So what should you expect if you order a Cappuccino? Well, it'll probably be a strong, milky coffee with a good layer of foam that may or may not have chocolate on top. Simple. 




Empty cups on saucer on a wooden bench.

Where Did the Macchiato Originate?

This is an excellent example of something that has evolved from country to country. Although, others might use the word mutated. The original is almost as old as the first espresso. When espresso was gaining popularity in Italy, some locals found the new way of brewing coffee resulted in a flavour too intense to enjoy. And so, some would ask for a dash of milk in their shot to mellow it out.

The problem was milk would sink and hide under the crema, the golden, brown top of an espresso. And if you approached a counter full of drinks, there was no way to know which contained the milk. To help ease the confusion, a barista would spoon a bit of frothed milk on top of the espresso marking or staining it. Hence the name Macchiato. It literally translates to stained in English. And so, that is what a traditional Macchiato should be. A single shot of espresso with a dash of milk and a dollop of milk foam on top.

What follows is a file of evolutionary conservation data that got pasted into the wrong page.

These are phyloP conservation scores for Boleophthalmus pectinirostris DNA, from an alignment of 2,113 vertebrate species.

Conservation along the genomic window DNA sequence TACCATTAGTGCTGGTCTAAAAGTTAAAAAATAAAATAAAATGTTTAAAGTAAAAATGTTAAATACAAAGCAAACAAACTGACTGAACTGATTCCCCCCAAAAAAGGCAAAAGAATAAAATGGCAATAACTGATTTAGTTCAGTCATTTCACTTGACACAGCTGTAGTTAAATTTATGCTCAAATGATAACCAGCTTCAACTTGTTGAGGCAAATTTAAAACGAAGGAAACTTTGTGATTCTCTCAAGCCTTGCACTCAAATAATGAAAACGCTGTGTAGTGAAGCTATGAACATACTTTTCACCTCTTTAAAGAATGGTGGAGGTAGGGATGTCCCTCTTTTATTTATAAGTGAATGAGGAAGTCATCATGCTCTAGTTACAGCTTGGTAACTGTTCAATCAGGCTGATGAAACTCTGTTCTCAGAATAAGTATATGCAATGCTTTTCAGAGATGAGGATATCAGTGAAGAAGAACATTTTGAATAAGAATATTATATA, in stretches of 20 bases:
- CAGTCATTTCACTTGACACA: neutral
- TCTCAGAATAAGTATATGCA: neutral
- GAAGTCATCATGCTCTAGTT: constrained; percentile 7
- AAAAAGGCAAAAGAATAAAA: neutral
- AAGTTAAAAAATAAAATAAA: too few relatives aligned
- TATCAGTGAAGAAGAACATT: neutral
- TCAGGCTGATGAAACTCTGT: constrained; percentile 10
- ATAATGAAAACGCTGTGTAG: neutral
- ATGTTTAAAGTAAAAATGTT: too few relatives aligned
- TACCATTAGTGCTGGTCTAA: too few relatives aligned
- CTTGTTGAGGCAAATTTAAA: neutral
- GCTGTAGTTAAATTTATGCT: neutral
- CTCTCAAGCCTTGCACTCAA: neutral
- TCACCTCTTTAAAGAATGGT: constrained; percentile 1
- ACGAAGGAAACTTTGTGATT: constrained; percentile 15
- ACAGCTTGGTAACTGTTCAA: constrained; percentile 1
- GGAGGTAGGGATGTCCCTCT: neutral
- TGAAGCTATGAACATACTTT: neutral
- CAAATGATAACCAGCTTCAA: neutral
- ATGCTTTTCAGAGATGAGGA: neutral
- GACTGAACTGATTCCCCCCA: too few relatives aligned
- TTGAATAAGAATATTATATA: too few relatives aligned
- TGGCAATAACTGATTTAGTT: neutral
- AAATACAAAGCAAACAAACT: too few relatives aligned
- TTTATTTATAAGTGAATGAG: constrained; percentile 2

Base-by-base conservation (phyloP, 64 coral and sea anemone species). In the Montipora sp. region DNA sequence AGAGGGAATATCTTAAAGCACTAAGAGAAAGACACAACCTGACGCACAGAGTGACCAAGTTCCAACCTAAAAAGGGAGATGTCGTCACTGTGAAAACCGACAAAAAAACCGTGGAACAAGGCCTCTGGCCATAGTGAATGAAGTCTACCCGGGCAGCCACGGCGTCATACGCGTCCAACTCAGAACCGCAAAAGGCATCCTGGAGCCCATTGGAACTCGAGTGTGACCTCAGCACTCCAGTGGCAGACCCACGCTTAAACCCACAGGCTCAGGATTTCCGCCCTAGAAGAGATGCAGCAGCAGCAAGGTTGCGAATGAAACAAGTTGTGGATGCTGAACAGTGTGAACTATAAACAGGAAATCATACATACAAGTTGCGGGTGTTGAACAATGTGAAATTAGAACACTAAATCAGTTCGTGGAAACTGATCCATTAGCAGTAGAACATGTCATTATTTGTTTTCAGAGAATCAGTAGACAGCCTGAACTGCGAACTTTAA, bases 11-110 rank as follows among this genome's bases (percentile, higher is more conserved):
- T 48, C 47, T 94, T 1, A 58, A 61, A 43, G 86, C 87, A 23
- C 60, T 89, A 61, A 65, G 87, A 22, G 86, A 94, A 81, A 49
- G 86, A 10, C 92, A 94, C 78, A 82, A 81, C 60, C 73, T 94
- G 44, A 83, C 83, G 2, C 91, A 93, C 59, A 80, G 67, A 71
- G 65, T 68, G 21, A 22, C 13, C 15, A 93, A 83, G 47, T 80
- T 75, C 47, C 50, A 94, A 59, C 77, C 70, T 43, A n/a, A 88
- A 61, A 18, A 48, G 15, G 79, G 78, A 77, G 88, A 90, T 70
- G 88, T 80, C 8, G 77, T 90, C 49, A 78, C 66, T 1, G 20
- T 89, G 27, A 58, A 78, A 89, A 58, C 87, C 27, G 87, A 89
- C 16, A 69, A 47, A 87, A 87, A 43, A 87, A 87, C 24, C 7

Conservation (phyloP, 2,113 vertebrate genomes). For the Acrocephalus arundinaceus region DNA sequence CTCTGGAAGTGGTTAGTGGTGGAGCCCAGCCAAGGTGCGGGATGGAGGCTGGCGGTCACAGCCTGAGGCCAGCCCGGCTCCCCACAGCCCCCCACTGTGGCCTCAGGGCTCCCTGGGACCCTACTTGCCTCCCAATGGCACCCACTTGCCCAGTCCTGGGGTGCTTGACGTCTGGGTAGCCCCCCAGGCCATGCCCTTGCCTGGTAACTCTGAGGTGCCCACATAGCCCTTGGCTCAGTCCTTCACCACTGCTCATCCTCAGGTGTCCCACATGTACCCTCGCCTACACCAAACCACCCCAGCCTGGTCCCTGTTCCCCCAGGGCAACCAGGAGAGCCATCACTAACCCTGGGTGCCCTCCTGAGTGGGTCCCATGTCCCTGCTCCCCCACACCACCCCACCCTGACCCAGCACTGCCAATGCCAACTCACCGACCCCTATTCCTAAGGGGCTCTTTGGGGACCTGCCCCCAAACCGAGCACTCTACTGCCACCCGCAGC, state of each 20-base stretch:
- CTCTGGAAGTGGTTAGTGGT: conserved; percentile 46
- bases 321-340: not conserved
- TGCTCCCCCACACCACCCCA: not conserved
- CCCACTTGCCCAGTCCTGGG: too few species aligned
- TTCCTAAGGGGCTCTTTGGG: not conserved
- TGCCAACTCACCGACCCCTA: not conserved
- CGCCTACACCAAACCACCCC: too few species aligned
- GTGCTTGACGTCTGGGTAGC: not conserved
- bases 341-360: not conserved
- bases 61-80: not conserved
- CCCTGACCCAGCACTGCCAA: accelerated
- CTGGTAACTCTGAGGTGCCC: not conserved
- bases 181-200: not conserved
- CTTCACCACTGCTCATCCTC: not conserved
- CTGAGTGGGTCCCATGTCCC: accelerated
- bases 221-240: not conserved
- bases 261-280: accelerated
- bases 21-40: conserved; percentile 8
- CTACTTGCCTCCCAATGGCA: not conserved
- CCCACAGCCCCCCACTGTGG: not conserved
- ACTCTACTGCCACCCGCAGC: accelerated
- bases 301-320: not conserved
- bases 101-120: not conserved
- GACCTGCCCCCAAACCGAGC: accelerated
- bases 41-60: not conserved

How Big is a Macchiato?

But here's where things get confusing. Over time, many cafes began to add more and more milk. Most likely so, skilled baristas could show off their latte art in small cups. The result would be an espresso to milk ratio of 1:1. However, there is a drink called the Cortado from the Iberian region (Portugal & Spain) with that exact ratio. The Cortado is not uncommon on many coffee menus.

Then you have the Piccolo Latte with very similar proportions to the Cortado. It is less common but not unheard of and essentially the same thing, albeit with a slightly different ratio (1:1-1:2). And then along came Starbucks with a sledgehammer to logic. Their Caramel Macchiato is a massive, cappuccino-like drink with vanilla syrup and drizzled caramel sauce. Now admittedly, I've never had one of these drinks. Nor do I ever intend to, but clearly, lots and lots of people enjoy it. But their use of the word Macchiato in the name has caused more confusion than good in the coffee world.